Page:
Stephen Finlay (University of Southern California)
Stephen Finlay (University of Southern California)

Abstrakt

This talk seeks to clarify debate over the nature, existence, extension, and analyzability of normativity, by investigating whether different philosophers’ claims are about the same subject or (as argued by Derek Parfit) they are using the terms ‘normative’ and ‘normativity’ with different meanings.  While I suggest the term may be multiply ambiguous, I also find reasons for optimism about a common subject-matter for metanormative theory.  This is supported by sketching a special hybrid view of normative judgment, perspectivism, that occupies a position between cognitivism and noncognitivism, naturalism and nonnaturalism, objectivism and subjectivism.  I explore three main fissures: between (i) the “normativity” of language/thought versus that of facts and properties, (ii) abstract versus substantive, and (iii) formal versus robust normativity.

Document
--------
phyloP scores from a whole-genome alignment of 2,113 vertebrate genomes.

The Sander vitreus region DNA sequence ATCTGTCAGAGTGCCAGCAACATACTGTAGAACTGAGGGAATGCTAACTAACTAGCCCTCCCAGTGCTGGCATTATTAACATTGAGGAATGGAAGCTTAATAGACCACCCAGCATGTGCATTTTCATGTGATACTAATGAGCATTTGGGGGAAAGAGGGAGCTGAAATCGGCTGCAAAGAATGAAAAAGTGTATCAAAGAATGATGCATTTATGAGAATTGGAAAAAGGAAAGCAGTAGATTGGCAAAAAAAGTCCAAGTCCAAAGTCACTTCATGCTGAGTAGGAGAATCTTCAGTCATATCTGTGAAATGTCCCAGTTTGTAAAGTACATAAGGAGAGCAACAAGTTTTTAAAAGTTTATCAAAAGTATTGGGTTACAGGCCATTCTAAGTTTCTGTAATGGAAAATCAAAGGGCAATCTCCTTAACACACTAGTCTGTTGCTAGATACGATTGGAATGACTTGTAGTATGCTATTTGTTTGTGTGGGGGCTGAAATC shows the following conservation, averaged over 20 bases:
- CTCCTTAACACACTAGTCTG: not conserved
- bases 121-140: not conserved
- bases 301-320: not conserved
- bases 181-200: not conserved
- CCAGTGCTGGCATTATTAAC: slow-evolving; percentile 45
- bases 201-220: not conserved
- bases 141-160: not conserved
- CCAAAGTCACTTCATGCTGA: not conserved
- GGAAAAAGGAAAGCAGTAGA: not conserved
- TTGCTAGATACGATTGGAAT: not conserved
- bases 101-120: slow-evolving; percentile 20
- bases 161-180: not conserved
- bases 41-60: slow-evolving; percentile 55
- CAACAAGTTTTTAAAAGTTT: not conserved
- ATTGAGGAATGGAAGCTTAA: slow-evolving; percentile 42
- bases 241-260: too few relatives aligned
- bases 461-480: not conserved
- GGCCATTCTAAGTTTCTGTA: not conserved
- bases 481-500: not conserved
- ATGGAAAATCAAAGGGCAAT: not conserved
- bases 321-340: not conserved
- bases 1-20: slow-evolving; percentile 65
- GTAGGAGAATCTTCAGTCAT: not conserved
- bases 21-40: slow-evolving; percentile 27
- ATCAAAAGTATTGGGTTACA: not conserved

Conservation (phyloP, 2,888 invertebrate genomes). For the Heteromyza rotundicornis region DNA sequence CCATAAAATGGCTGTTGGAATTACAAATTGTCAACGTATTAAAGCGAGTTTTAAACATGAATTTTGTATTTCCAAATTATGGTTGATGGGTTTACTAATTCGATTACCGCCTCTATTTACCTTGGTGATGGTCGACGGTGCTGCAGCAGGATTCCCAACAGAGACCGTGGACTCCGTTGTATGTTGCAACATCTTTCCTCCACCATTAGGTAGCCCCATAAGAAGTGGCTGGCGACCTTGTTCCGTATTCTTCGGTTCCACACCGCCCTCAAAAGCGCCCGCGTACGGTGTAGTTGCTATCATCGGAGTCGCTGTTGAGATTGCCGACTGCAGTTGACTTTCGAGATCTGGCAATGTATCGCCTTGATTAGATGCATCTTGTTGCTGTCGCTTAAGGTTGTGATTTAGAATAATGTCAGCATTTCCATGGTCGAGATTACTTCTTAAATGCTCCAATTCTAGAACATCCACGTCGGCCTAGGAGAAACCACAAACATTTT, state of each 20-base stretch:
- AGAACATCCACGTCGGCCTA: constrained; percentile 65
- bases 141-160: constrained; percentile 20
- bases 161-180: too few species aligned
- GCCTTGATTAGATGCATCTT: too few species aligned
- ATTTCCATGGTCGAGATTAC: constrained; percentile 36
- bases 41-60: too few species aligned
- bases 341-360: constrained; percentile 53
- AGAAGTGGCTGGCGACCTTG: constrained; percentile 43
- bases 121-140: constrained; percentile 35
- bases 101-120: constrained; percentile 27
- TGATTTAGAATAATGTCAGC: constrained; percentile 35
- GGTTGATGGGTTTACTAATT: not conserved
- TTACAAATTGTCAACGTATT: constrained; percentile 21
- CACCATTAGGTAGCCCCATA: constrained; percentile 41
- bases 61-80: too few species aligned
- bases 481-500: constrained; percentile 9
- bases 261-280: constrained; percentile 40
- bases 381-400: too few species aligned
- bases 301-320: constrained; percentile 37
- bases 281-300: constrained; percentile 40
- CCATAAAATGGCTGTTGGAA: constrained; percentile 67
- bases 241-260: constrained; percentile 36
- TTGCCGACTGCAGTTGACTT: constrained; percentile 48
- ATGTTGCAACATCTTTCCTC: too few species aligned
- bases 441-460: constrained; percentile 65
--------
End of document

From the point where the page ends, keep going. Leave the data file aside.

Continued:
Professor Finlay's research is focused on metaethics and ethics, especially the nature of normativity, practical reasoning, moral psychology, and the semantic and metaphysical foundations of ethics.

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